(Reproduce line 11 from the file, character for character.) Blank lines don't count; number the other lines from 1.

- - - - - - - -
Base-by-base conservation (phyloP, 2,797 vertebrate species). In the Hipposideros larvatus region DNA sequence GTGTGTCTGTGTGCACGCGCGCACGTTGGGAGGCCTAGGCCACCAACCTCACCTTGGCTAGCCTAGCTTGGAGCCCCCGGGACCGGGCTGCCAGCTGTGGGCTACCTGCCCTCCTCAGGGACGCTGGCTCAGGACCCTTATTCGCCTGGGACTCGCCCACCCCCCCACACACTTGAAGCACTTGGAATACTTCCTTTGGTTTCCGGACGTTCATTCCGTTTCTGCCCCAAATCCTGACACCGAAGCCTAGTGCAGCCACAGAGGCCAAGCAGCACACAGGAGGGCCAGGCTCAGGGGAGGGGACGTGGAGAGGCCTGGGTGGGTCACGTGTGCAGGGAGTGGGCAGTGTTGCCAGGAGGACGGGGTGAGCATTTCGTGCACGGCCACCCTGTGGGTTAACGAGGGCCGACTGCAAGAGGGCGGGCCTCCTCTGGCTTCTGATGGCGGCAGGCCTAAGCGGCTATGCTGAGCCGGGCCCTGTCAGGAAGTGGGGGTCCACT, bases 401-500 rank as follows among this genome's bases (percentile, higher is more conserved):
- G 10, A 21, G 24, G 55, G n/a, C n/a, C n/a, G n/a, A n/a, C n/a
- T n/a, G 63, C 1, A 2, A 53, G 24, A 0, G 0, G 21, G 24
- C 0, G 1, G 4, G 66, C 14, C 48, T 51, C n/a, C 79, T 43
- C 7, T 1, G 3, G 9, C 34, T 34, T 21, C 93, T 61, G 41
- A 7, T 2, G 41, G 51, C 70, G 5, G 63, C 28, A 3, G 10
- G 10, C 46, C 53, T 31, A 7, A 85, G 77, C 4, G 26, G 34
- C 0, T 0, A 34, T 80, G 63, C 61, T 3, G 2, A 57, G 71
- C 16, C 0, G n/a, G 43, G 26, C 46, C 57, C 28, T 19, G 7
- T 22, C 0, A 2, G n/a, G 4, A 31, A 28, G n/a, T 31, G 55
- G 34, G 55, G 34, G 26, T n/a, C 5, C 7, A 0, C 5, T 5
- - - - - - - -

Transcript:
- G 34, G 55, G 34, G 26, T n/a, C 5, C 7, A 0, C 5, T 5